Still, the application process moved forward, and the city of Los Angeles took hold of a variety of trademark registrations for the LAPD. Though it’s still fairly uncommon, other US police departments followed in the LAPD’s footsteps and filed for various trademark registrations. But few are using them to make merchandise. The Detroit Police Department filed an application in December 2017 to use its logo on T-shirts and homegoods, but most of the other cities that have filed for trademark rights to their police insignias have listed only “municipal services” or “police and civil protection services” as the intended commercial use. (This includes Omaha, Nebraska; Arlington, Texas; and, most recently, Cranberry Township, a wealthy suburb of Pittsburgh.)
With little fanfare, the New York City Fire Department and New York City Police Department’s trademarks were transferred to the city and registered with the PTO in November 2001.
The holiday shopping season in New York City in 2001 was all about NYPD and FDNY merchandise. And it did not take the city long to take note of the money swirling around, without direction, and into the hands of what it considered morbid opportunists.
In early December, the New York Times reported that the fire department was selling about $200,000 worth of merchandise a week in its two Manhattan stores. The Rockefeller Center store alone was making $24,000 worth of sales each day, up from $600 to $800 a day before the attacks on the World Trade Center. But the city claimed that official merchandise from the NYPD and FDNY represented “at best one-quarter of the market,” and the Times’s math estimated that “the departments together have lost $10 million or more in proceeds since September 11th.”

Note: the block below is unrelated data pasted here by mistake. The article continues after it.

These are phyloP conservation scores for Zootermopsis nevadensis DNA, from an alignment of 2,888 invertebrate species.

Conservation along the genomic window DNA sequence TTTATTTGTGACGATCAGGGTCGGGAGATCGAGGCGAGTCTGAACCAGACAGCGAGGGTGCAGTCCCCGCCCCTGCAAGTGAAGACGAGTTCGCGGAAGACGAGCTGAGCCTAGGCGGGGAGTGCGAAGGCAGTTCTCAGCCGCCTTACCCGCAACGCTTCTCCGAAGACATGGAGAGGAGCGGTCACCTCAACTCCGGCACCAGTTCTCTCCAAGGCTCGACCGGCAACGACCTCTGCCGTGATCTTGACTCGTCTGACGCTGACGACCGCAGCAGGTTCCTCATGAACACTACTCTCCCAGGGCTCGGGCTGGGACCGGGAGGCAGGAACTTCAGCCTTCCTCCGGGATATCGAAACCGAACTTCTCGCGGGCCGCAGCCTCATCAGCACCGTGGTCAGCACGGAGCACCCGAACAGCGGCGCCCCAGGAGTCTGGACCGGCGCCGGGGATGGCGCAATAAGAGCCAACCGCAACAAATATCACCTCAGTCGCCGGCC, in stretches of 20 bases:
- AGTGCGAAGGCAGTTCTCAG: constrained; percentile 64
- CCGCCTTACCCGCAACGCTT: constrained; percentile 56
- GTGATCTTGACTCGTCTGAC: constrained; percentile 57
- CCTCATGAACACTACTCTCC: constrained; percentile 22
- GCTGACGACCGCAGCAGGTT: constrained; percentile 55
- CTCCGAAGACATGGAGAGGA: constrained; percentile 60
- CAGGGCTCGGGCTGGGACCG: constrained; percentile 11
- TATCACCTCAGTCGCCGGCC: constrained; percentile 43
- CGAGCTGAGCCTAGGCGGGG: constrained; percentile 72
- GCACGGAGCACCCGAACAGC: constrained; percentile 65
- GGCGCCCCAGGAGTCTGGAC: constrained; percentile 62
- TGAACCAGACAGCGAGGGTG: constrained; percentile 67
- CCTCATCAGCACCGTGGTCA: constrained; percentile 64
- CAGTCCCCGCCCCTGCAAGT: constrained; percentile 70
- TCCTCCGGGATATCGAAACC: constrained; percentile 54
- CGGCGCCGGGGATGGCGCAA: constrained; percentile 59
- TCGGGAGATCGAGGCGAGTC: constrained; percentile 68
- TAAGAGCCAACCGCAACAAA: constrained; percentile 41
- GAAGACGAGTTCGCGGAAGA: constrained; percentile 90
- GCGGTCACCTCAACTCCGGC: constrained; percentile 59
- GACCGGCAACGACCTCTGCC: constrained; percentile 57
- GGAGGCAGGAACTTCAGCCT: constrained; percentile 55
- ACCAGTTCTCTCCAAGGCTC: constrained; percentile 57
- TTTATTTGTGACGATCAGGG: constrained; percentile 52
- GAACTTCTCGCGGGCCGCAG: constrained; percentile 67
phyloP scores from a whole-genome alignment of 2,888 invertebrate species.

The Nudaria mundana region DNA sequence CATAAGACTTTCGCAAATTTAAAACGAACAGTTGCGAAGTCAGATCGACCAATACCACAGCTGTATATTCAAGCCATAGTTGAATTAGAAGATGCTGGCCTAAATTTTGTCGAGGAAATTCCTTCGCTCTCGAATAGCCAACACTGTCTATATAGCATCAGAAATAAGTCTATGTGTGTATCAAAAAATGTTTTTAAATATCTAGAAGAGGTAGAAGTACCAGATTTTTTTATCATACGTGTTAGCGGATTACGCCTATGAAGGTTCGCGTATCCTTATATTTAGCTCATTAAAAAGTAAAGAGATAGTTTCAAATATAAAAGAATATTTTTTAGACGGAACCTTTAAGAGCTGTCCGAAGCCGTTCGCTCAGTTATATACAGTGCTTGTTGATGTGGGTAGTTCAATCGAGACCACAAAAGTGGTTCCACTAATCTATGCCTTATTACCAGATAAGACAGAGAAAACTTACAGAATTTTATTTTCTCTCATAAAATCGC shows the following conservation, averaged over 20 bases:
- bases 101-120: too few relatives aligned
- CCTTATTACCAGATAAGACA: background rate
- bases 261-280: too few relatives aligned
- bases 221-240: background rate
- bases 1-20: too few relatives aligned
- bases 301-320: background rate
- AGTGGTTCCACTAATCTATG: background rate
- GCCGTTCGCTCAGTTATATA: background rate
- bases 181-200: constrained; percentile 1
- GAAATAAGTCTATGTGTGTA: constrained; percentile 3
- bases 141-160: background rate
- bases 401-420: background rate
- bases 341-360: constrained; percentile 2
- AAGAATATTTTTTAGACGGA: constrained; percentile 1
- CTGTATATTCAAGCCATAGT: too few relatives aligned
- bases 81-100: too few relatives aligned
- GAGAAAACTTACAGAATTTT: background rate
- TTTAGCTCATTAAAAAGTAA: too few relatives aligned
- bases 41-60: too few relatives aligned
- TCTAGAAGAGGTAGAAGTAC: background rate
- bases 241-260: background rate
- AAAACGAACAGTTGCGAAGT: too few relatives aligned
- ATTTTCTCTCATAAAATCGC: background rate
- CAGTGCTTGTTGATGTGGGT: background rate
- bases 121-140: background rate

This led to a government panic over how to refocus consumers on sanctioned merchandise. The city hired a law firm and sent out 100 cease-and-desist letters to local manufacturers and vendors, according to the Times.
Fireman’s Friend, an FDNY souvenir store located above an old firehouse in lower Manhattan, was hit with a letter from the city’s lawyers, and owner Nate Freedman politely told the Times that he had written to the city 11 years prior when he opened the store, asking about the rules for selling FDNY goods. He had never heard back. In the few months since the World Trade Center attacks, he had donated about $100,000 to the families of firefighters who had been killed, and he told the paper that his son Noam’s NYPD-themed store had donated $37,000.
(The Freedmans now sell only licensed products, through a new website called NYC Firestore.)
The Piccolos are the first to take a trademark case with the city all the way to the end. The closest anyone had come before was Albert Elovitz in 2005, who was prepared to argue that the NYPD and FDNY letter logos and insignia shouldn’t be entitled to trademark protection. But he settled on the eve of the court date. Eliot Sash, a Law & Order bit actor who was sued by the city in 2016 for selling NYPD and FDNY merch on eBay, argued the same thing but also settled. He was arrested in 2002 for selling fake NYPD badges and was possibly aware that he was a less sympathetic defendant.